A climber who plunged 100ft from England’s third highest peak has been told he will be back on his feet in just days – despite breaking his neck and back.
Pete Flint, 60, slipped and fell from Swirral Edge on Helvellyn in the Lake District breaking several ribs, his neck and his back in three places.
The tourist, from Branston, Lincs., was trekking with his daughter Rosie when he fell from the 3,117ft edge.
After a daring helicopter rescue he was flown to hospital, where his recovery stunned medics – who said they expect him to be well enough to walk out of hospital in just days.
Doctors at Newcastle’s Royal Victoria Infirmary (RVI) said he has been so lucky he “should buy a lottery ticket.”
Pete’s close friend John Stephenson, 41, who serves in the Royal Navy, said: “The doctors have said Pete really should go and buy a lottery ticket as soon as he comes out.
“They say the fall should have killed him and his injuries should have left him paralysed.
“It was just shock and horror knowing that someone you know as a close personal friend was lying in a hospital bed fighting for his life, and so the latest news that he will walk again soon is amazing.
“The family wishes to thank all the rescuers and doctors who helped save his life.”
Patterdale Mountain Rescue Team was called out at around midday on Saturday to a man had fallen 30m from the famous mountain edge.
Two helicopters, one from the Great North Air Ambulance Service (GNAAS) and a Sea King from HMS Gannet at Prestwick, Scotland also joined the desperate rescue.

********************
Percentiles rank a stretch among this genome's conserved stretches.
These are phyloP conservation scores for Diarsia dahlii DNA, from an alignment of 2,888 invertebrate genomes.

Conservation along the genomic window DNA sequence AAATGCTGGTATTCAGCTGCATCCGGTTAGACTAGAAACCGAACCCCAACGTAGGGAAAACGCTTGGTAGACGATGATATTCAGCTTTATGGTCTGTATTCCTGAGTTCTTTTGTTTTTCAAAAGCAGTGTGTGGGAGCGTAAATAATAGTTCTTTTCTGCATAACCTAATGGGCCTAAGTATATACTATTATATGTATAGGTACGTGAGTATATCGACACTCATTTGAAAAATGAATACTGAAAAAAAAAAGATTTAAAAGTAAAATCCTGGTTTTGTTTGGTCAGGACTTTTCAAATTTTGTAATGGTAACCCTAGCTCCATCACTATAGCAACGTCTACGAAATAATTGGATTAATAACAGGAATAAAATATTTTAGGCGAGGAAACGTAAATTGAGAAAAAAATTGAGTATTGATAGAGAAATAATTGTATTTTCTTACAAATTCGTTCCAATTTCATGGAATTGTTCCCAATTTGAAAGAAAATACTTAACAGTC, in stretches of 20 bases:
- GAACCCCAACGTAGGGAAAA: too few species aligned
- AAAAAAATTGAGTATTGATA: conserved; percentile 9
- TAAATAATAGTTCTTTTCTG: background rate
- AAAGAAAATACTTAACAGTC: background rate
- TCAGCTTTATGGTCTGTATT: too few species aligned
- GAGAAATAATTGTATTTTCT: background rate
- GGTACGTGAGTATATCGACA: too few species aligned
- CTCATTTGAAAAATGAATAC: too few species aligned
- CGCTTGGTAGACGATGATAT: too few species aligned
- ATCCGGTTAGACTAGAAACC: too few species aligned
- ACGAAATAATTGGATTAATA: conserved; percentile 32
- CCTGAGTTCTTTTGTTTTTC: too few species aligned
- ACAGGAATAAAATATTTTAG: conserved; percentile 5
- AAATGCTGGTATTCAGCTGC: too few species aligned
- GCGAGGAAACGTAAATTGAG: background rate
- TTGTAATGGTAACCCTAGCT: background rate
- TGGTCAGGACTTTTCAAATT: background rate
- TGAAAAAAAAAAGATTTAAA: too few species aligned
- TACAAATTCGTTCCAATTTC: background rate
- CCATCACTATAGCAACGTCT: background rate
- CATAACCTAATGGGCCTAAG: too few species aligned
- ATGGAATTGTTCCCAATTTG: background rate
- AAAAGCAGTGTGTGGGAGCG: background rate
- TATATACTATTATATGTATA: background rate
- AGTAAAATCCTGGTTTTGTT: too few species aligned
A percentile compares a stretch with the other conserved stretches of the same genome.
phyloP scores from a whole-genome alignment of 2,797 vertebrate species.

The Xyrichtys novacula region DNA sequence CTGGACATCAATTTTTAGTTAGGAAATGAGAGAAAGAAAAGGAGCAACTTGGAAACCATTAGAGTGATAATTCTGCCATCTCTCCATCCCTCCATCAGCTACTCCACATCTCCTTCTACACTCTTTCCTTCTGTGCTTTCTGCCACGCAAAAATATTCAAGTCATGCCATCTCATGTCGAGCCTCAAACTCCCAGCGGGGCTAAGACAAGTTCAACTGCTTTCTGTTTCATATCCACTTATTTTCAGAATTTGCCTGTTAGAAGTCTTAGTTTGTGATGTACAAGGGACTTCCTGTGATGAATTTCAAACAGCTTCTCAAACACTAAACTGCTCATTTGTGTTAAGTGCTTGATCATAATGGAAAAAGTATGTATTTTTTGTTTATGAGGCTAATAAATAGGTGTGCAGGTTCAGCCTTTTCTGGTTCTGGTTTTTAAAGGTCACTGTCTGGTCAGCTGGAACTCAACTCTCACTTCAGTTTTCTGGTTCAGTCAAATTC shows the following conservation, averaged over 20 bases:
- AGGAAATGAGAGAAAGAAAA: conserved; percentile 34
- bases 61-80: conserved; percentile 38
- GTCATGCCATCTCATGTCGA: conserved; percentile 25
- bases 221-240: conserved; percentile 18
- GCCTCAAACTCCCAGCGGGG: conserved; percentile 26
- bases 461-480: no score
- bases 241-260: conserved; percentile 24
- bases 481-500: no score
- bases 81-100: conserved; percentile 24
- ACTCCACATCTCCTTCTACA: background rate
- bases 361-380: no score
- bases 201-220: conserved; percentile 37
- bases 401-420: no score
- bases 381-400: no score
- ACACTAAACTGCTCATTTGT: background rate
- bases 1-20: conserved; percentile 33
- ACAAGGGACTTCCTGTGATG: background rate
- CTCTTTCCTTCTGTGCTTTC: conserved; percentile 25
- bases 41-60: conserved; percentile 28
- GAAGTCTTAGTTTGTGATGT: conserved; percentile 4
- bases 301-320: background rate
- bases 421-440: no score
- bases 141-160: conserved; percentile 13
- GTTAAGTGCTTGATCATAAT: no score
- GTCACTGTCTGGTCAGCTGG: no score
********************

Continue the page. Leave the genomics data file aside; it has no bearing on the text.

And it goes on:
But the location and low cloud prevented either aircraft from directly evacuating suffering Pete.
Instead, mountain rescuers lowered him several hundred metres down a loose gravel slope so that the Sea King helicopter could fly in below the cloud and winch the stretcher.
Local cricket club chairman, Pete, was then rushed to Newcastle’s RVI and endured a 14-hour operation.
A team spokesperson for Patterdale Mountain Rescue Team, said: “Due to the location and low cloud it was not possible for either helicopter to directly evacuate the casualty.
“The team lowered the casualty down a loose scree slope for several hundred metres until they were below the cloud and the Sea King could fly in to winch the stretcher.
“Due to the serious nature of the injuries, the casualty and a team doctor were flown direct to the Royal Victoria Infirmary in Newcastle.
“Two passing Penrith MRT members also helped in the rescue.
“Due to the steep and loose terrain this was a particularly difficult rescue made possible by the excellent cooperation between the team, the Great North Air Ambulance and the naval helicopter crew.”
Swirral Edge and Striding Edge are the two arêtes leading to the summit plateau of the 950m (3,117ft) mountain Helvellyn.